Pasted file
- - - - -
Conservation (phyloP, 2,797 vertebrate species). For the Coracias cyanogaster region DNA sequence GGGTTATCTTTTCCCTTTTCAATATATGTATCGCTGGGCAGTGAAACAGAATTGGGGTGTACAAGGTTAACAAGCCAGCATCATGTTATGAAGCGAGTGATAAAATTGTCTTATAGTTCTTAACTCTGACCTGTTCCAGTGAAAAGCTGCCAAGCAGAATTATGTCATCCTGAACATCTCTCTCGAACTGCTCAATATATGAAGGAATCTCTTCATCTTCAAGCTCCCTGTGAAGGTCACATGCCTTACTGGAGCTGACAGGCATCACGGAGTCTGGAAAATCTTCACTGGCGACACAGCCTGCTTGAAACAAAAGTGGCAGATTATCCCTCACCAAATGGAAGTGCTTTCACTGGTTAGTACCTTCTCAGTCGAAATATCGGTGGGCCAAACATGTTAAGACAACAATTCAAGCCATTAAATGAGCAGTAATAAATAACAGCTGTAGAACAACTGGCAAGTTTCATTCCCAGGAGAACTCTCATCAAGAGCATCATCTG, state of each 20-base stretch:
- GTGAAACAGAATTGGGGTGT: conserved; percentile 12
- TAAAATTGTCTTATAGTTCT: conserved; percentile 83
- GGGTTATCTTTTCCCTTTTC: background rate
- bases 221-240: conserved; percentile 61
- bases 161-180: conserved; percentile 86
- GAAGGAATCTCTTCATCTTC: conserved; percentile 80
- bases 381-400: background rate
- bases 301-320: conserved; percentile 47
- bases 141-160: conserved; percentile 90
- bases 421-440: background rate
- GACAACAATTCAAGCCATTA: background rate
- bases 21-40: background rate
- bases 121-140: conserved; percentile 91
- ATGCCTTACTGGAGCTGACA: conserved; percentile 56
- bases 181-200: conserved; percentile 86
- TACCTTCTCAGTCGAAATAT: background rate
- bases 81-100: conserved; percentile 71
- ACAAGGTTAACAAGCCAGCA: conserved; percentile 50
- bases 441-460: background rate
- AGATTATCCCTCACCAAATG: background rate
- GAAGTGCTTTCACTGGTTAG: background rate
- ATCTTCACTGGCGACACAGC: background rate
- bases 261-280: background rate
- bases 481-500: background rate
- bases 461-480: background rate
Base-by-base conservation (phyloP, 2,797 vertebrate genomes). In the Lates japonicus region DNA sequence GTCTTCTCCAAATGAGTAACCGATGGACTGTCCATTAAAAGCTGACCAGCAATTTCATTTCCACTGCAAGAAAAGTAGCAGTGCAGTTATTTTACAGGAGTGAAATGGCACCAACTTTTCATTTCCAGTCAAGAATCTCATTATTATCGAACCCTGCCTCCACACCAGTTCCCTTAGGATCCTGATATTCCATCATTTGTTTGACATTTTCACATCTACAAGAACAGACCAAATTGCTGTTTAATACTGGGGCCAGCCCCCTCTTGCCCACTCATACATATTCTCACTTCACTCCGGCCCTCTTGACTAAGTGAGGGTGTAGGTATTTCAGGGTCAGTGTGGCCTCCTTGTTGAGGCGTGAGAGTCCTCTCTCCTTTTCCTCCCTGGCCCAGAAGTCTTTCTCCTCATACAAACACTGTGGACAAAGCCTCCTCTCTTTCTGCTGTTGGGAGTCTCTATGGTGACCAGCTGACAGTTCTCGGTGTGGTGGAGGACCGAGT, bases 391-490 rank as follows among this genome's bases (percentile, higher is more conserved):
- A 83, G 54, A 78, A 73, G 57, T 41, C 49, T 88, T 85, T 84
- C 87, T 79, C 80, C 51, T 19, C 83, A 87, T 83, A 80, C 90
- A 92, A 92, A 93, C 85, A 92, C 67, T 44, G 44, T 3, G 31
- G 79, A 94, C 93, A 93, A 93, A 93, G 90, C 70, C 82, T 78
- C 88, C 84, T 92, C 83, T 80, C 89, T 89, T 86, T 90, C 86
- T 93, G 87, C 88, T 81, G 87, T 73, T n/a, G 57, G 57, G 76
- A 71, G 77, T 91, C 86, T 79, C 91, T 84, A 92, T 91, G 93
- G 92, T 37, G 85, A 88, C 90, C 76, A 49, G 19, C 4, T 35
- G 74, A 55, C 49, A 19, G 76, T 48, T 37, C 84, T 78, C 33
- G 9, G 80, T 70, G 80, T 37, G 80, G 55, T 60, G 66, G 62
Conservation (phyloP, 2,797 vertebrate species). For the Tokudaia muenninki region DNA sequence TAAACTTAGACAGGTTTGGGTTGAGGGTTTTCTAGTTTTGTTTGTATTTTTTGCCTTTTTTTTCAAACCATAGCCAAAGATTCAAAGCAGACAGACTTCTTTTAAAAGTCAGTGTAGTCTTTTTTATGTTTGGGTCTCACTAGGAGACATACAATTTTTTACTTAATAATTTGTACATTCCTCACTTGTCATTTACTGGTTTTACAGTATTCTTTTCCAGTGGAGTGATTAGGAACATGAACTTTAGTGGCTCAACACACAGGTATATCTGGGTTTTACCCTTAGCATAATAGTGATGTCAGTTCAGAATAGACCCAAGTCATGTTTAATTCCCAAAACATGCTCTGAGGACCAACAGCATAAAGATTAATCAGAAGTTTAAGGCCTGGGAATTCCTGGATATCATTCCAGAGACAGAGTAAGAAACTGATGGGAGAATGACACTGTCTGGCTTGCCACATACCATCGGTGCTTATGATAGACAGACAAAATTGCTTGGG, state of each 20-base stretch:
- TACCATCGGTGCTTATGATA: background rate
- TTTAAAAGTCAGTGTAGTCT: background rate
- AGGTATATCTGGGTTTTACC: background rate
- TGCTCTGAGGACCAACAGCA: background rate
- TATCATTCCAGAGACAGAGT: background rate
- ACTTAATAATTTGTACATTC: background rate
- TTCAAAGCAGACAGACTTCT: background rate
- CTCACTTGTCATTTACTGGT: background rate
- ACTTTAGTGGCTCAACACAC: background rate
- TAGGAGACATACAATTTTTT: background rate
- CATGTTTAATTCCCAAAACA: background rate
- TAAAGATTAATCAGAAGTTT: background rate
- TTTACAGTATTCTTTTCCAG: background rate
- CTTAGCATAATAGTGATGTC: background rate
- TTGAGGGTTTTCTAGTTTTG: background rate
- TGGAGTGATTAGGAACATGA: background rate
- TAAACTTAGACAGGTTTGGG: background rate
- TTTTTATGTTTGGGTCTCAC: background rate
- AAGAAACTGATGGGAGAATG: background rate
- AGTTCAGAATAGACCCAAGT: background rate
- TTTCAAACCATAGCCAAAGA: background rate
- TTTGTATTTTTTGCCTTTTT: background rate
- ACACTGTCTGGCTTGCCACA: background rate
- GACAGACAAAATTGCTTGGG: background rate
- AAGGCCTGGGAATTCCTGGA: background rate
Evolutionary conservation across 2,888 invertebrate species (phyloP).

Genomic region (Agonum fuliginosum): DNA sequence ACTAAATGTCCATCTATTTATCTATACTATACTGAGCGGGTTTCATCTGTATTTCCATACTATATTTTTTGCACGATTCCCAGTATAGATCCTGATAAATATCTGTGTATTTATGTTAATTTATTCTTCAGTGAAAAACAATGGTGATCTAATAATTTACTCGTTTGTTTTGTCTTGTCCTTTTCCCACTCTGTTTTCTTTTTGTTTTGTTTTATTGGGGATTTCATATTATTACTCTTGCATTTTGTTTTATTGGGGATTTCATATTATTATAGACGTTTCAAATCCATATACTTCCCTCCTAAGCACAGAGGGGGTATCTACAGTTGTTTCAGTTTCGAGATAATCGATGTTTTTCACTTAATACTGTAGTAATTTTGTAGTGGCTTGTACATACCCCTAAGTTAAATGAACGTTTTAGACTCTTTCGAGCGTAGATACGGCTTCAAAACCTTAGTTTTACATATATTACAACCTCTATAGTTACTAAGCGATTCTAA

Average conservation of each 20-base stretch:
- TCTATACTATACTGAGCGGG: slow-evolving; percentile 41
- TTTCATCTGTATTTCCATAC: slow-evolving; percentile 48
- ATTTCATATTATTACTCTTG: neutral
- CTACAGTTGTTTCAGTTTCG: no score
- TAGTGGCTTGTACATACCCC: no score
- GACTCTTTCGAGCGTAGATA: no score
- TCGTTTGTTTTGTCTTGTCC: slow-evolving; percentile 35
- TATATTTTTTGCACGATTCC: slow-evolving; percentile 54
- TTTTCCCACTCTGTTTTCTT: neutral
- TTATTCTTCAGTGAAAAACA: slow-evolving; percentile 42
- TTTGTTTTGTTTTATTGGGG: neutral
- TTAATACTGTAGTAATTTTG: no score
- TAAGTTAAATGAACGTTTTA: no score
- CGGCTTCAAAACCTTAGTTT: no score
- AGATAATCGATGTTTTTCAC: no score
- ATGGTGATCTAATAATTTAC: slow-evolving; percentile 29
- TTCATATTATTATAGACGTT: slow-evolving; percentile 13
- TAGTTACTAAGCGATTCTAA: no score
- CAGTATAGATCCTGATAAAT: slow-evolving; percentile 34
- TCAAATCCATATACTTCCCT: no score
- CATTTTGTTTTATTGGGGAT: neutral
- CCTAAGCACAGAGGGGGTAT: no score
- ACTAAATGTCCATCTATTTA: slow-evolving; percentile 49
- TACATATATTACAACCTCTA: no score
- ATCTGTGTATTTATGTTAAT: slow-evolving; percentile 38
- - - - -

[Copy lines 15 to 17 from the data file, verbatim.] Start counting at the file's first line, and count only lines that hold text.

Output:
- ATGCCTTACTGGAGCTGACA: conserved; percentile 56
- bases 181-200: conserved; percentile 86
- TACCTTCTCAGTCGAAATAT: background rate